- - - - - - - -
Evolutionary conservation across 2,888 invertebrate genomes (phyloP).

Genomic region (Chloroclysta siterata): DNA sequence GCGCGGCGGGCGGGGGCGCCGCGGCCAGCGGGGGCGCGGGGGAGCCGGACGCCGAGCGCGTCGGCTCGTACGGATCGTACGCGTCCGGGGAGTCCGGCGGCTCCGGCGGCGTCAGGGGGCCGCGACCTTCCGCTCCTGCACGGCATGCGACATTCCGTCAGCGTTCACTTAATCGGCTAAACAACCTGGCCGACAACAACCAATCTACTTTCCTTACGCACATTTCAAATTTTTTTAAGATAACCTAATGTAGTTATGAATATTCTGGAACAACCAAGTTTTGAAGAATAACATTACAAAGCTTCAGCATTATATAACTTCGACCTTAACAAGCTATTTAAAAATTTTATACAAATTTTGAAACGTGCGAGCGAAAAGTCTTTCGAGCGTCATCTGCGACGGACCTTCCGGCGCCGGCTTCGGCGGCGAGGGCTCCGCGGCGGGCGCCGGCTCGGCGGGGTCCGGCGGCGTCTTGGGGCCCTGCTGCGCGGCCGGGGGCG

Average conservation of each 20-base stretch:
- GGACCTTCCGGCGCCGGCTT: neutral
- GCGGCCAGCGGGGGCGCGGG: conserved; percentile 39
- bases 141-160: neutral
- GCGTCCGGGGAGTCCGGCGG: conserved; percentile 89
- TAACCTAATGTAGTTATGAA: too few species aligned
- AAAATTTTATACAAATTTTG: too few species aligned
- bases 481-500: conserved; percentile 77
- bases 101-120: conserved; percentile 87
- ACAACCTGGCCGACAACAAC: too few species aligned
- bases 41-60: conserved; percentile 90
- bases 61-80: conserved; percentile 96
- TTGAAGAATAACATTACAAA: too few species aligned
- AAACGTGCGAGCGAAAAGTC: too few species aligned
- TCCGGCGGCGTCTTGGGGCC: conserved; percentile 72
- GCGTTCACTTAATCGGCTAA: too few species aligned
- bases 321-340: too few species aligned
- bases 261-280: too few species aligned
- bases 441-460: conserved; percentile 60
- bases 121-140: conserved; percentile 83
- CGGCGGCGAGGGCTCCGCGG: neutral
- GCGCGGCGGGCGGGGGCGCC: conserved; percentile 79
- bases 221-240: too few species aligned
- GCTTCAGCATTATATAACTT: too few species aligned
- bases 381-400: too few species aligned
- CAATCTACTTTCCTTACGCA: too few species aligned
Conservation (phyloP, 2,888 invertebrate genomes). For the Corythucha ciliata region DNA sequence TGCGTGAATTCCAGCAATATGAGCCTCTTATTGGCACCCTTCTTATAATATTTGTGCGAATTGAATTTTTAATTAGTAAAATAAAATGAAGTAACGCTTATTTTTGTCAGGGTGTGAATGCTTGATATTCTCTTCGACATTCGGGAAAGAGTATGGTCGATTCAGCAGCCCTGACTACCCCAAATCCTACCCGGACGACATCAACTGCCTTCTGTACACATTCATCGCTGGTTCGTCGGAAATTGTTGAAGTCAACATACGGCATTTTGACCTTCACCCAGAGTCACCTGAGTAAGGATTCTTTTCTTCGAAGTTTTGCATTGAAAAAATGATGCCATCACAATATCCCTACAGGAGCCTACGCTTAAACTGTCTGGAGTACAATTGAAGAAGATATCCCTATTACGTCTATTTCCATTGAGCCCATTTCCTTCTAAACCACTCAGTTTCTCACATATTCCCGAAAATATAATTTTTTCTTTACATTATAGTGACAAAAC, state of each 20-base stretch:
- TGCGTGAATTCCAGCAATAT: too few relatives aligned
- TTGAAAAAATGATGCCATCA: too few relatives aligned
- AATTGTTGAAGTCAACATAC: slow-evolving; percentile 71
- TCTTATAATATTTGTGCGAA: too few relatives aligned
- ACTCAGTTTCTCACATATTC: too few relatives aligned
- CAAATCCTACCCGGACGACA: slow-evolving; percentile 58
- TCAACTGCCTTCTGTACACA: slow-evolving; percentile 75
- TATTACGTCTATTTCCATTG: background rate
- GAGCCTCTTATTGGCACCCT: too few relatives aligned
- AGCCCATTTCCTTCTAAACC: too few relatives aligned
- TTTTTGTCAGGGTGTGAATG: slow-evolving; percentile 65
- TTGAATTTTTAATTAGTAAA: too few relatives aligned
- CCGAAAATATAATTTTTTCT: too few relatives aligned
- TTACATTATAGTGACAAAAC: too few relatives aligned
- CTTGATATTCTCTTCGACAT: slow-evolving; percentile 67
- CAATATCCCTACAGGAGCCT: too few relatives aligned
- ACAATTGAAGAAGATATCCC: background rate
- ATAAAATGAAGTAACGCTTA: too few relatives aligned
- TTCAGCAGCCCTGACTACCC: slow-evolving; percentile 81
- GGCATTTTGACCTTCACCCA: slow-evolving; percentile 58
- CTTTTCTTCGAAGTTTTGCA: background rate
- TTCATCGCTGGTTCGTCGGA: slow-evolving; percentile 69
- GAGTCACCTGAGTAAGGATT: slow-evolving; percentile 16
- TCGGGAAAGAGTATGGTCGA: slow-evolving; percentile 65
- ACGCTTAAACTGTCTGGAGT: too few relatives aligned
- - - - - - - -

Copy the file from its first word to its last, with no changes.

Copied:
Evolutionary conservation across 2,888 invertebrate genomes (phyloP).

Genomic region (Chloroclysta siterata): DNA sequence GCGCGGCGGGCGGGGGCGCCGCGGCCAGCGGGGGCGCGGGGGAGCCGGACGCCGAGCGCGTCGGCTCGTACGGATCGTACGCGTCCGGGGAGTCCGGCGGCTCCGGCGGCGTCAGGGGGCCGCGACCTTCCGCTCCTGCACGGCATGCGACATTCCGTCAGCGTTCACTTAATCGGCTAAACAACCTGGCCGACAACAACCAATCTACTTTCCTTACGCACATTTCAAATTTTTTTAAGATAACCTAATGTAGTTATGAATATTCTGGAACAACCAAGTTTTGAAGAATAACATTACAAAGCTTCAGCATTATATAACTTCGACCTTAACAAGCTATTTAAAAATTTTATACAAATTTTGAAACGTGCGAGCGAAAAGTCTTTCGAGCGTCATCTGCGACGGACCTTCCGGCGCCGGCTTCGGCGGCGAGGGCTCCGCGGCGGGCGCCGGCTCGGCGGGGTCCGGCGGCGTCTTGGGGCCCTGCTGCGCGGCCGGGGGCG

Average conservation of each 20-base stretch:
- GGACCTTCCGGCGCCGGCTT: neutral
- GCGGCCAGCGGGGGCGCGGG: conserved; percentile 39
- bases 141-160: neutral
- GCGTCCGGGGAGTCCGGCGG: conserved; percentile 89
- TAACCTAATGTAGTTATGAA: too few species aligned
- AAAATTTTATACAAATTTTG: too few species aligned
- bases 481-500: conserved; percentile 77
- bases 101-120: conserved; percentile 87
- ACAACCTGGCCGACAACAAC: too few species aligned
- bases 41-60: conserved; percentile 90
- bases 61-80: conserved; percentile 96
- TTGAAGAATAACATTACAAA: too few species aligned
- AAACGTGCGAGCGAAAAGTC: too few species aligned
- TCCGGCGGCGTCTTGGGGCC: conserved; percentile 72
- GCGTTCACTTAATCGGCTAA: too few species aligned
- bases 321-340: too few species aligned
- bases 261-280: too few species aligned
- bases 441-460: conserved; percentile 60
- bases 121-140: conserved; percentile 83
- CGGCGGCGAGGGCTCCGCGG: neutral
- GCGCGGCGGGCGGGGGCGCC: conserved; percentile 79
- bases 221-240: too few species aligned
- GCTTCAGCATTATATAACTT: too few species aligned
- bases 381-400: too few species aligned
- CAATCTACTTTCCTTACGCA: too few species aligned
Conservation (phyloP, 2,888 invertebrate genomes). For the Corythucha ciliata region DNA sequence TGCGTGAATTCCAGCAATATGAGCCTCTTATTGGCACCCTTCTTATAATATTTGTGCGAATTGAATTTTTAATTAGTAAAATAAAATGAAGTAACGCTTATTTTTGTCAGGGTGTGAATGCTTGATATTCTCTTCGACATTCGGGAAAGAGTATGGTCGATTCAGCAGCCCTGACTACCCCAAATCCTACCCGGACGACATCAACTGCCTTCTGTACACATTCATCGCTGGTTCGTCGGAAATTGTTGAAGTCAACATACGGCATTTTGACCTTCACCCAGAGTCACCTGAGTAAGGATTCTTTTCTTCGAAGTTTTGCATTGAAAAAATGATGCCATCACAATATCCCTACAGGAGCCTACGCTTAAACTGTCTGGAGTACAATTGAAGAAGATATCCCTATTACGTCTATTTCCATTGAGCCCATTTCCTTCTAAACCACTCAGTTTCTCACATATTCCCGAAAATATAATTTTTTCTTTACATTATAGTGACAAAAC, state of each 20-base stretch:
- TGCGTGAATTCCAGCAATAT: too few relatives aligned
- TTGAAAAAATGATGCCATCA: too few relatives aligned
- AATTGTTGAAGTCAACATAC: slow-evolving; percentile 71
- TCTTATAATATTTGTGCGAA: too few relatives aligned
- ACTCAGTTTCTCACATATTC: too few relatives aligned
- CAAATCCTACCCGGACGACA: slow-evolving; percentile 58
- TCAACTGCCTTCTGTACACA: slow-evolving; percentile 75
- TATTACGTCTATTTCCATTG: background rate
- GAGCCTCTTATTGGCACCCT: too few relatives aligned
- AGCCCATTTCCTTCTAAACC: too few relatives aligned
- TTTTTGTCAGGGTGTGAATG: slow-evolving; percentile 65
- TTGAATTTTTAATTAGTAAA: too few relatives aligned
- CCGAAAATATAATTTTTTCT: too few relatives aligned
- TTACATTATAGTGACAAAAC: too few relatives aligned
- CTTGATATTCTCTTCGACAT: slow-evolving; percentile 67
- CAATATCCCTACAGGAGCCT: too few relatives aligned
- ACAATTGAAGAAGATATCCC: background rate
- ATAAAATGAAGTAACGCTTA: too few relatives aligned
- TTCAGCAGCCCTGACTACCC: slow-evolving; percentile 81
- GGCATTTTGACCTTCACCCA: slow-evolving; percentile 58
- CTTTTCTTCGAAGTTTTGCA: background rate
- TTCATCGCTGGTTCGTCGGA: slow-evolving; percentile 69
- GAGTCACCTGAGTAAGGATT: slow-evolving; percentile 16
- TCGGGAAAGAGTATGGTCGA: slow-evolving; percentile 65
- ACGCTTAAACTGTCTGGAGT: too few relatives aligned